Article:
Male Fertility Supplements Fail to Deliver
TUESDAY, Jan. 7, 2020 (HealthDay News) -- Supplements containing zinc and folic acid don't appear to boost male fertility, a new study finds.
Despite marketing claims, these supplements don't improve pregnancy rates, sperm counts or sperm function, researchers say.
"Our results suggest that these dietary supplements have little to no effect on fertility and may even cause mild gastrointestinal symptoms," researcher Enrique Schisterman said in a news release from the Eunice Kennedy Shriver National Institute of Child Health and Human Development, part of the U.S. National Institutes of Health. He is with the institute's division of intramural population health research.
The researchers recruited more than 2,300 U.S. couples planning to get fertility treatment. They randomly assigned the men to take a pill containing zinc and folic acid or a placebo.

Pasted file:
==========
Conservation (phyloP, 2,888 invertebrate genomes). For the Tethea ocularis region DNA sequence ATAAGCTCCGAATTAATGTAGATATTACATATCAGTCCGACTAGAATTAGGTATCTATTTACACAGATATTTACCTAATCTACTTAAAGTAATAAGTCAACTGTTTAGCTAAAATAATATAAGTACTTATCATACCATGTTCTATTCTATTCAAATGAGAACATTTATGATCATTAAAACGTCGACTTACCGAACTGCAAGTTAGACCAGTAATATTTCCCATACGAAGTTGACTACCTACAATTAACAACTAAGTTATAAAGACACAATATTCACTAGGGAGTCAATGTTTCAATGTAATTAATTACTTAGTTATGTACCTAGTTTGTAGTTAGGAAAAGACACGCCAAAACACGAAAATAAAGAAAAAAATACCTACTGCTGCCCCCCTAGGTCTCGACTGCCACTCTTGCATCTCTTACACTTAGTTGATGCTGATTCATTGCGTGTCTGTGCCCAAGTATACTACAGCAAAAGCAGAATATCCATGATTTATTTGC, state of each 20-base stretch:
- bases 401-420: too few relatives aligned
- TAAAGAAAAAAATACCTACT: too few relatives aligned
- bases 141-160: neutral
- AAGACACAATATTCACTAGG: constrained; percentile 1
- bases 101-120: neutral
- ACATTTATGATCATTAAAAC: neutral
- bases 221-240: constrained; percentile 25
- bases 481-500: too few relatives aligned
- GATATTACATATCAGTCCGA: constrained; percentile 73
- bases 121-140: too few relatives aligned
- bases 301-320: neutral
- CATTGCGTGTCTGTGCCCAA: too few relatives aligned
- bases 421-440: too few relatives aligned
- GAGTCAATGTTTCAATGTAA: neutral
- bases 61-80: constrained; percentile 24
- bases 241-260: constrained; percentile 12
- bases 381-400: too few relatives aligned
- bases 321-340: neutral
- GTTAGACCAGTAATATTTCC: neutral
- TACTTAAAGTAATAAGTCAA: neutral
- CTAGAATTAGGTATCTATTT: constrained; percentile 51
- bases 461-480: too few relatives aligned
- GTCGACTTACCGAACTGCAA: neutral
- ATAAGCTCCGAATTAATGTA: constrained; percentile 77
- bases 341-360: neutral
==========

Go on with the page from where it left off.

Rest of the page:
Births didn't differ between men who got the supplement and men who didn't. Among men who took the supplement, there were 404 births, compared with 416 among men who took the placebo, the researchers reported.
Sperm health was also similar between the groups. But the proportion of broken DNA in the sperm was higher in the supplement group (30%) than in the placebo group (27%). Studies have linked a high rate of broken sperm DNA with infertility, the researchers noted.
Men who took the supplement also reported more abdominal discomfort, nausea and vomiting than men who took the placebo.
The report was published Jan. 7 in the Journal of the American Medical Association.
For more on male fertility, head to the American Urological Association.
SOURCE: Eunice Kennedy Shriver National Institute of Child Health and Human Development, news release, Jan. 7, 2020